Although NTIA did not specify at that time that the January 13 date applied only to availability challenges, the agency later confirmed that to be true. (Per the timetable outlined above, it was already too late for location challenges.)
NTIA also encouraged stakeholders that could not meet the January 13 date to file availability challenges as soon as they could, as the challenges might be addressed in time to be reflected in the final version of the version two map.
Telecompetitor submitted several inquiries about the status of availability updates to the FCC recently, which the commission answered selectively. Although a spokesperson did not answer a question about whether the commission had finished adjudicating challenges filed by January 13, one state broadband office that filed bulk challenges by January 13 told us last week that a portion had been adjudicated and a portion had not yet been adjudicated.
FCC Chair Jessica Rosenworcel recently published a blog post touting all the challenges the commission had been adjudicating, citing a rate of thousands of availability challenges addressed per day.
The upshot is that state BEAD allocations will be based on the location database as of November 2022 and broadband availability as of December 2022, and reflecting availability challenges to the previous version of the map filed by around January 13, 2023.
Some stakeholders wanted more time to file challenges prior to BEAD allocations, but the FCC said it couldn’t deviate from its twice-yearly update schedule and NTIA said it didn’t want to delay BEAD awards.
Those who argued against a delay said it was important to get the funding in the hands of network operators so that the operators could begin deploying broadband to unserved areas as soon as possible. Those stakeholders said further information would not materially impact the allocations.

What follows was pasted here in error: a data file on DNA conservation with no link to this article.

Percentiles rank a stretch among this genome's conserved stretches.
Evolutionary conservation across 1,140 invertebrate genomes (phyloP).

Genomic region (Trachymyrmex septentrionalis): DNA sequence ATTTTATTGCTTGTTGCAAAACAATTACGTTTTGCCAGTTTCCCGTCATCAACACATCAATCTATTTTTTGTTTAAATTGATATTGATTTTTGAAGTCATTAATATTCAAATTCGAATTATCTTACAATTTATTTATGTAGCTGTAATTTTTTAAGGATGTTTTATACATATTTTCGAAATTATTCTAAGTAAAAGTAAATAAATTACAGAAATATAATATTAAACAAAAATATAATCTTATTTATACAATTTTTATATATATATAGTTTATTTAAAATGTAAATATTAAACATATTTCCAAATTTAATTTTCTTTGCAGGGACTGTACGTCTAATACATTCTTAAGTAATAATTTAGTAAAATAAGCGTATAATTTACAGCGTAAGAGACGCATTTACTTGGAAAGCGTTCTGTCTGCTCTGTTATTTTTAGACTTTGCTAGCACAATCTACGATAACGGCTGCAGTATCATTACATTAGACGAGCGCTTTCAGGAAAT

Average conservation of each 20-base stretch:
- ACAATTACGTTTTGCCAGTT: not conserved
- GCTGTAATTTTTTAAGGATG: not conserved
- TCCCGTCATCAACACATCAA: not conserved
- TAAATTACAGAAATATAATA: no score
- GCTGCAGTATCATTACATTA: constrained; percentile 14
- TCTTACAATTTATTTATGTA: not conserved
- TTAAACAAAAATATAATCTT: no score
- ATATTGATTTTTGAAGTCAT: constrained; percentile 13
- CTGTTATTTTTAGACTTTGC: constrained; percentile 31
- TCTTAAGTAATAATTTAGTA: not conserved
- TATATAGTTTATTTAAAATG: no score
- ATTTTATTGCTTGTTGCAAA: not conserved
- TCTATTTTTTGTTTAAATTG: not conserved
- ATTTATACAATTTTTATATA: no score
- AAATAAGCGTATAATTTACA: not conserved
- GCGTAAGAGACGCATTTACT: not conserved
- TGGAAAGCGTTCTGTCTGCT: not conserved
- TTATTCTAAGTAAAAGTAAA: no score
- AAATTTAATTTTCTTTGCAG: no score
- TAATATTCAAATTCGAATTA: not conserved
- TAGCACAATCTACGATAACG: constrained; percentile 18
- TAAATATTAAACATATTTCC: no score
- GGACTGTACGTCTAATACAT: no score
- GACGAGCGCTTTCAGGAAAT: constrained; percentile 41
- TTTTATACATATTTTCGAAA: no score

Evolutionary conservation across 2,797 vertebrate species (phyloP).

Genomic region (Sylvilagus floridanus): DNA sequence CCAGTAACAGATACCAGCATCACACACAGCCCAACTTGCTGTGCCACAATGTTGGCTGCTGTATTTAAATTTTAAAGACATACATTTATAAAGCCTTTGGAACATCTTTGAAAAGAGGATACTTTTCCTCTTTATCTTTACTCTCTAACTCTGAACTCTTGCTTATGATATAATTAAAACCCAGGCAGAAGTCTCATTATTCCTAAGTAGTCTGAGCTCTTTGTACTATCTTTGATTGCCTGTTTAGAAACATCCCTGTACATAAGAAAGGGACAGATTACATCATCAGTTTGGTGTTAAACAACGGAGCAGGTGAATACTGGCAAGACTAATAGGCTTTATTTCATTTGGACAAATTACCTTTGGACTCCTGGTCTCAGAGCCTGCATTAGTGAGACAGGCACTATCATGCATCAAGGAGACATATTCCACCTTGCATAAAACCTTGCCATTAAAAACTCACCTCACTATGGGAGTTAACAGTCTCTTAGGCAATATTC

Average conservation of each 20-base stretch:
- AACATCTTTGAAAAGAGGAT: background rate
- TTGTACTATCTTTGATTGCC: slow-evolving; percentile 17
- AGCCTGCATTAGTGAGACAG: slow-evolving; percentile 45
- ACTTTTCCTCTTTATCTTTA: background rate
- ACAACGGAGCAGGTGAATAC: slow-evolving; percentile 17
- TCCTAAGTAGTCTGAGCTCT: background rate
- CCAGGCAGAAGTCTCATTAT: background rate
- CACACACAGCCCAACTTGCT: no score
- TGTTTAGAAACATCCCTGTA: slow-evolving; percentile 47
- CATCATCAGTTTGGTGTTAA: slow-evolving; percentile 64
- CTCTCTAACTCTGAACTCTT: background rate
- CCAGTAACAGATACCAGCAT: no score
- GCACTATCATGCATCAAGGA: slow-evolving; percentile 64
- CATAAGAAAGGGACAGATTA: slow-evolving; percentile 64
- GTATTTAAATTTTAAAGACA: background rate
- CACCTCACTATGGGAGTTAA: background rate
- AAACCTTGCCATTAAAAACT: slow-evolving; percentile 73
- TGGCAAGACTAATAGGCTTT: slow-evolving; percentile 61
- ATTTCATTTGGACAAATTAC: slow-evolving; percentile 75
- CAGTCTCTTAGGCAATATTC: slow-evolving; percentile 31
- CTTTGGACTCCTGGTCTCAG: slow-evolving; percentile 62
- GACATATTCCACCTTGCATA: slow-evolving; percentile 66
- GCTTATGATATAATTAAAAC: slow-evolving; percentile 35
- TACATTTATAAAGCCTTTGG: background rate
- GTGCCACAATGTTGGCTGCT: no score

Several state broadband directors have told Telecompetitor that they don’t anticipate challenging the allocations.
It’s also important to note that state broadband offices don’t have to use the FCC map to determine unserved areas in their states. Some states have done their own maps. And BEAD Director Evan Feinman has encouraged states to do their own challenge process to the FCC map data.
The process of updating the map will kick off again on June 30. Check our table for what we know about it now.
It’s worth noting that location challenges filed today likely won’t be reflected in version three of the location database, which is expected to be available near year-end. Back in January, the FCC encouraged stakeholders to file location challenges involving version two of the location database by March 15 to maximize the likelihood that the challenges would be adjudicated in time to be reflected in version three.
It’s also worth noting, though, that CostQuest, which created the location database, also does an ongoing self-audit process. According to the company, version two is more accurate than version one, and version three will be even better. Potentially a state could wait until version three is finalized near year-end before making any decisions requiring a broadband map.
Updated to correct several references suggesting that version two of the map was released in November 2022 to state instead that version two of the location database was released at that time and to clarify that the location database is released to service providers and state agencies.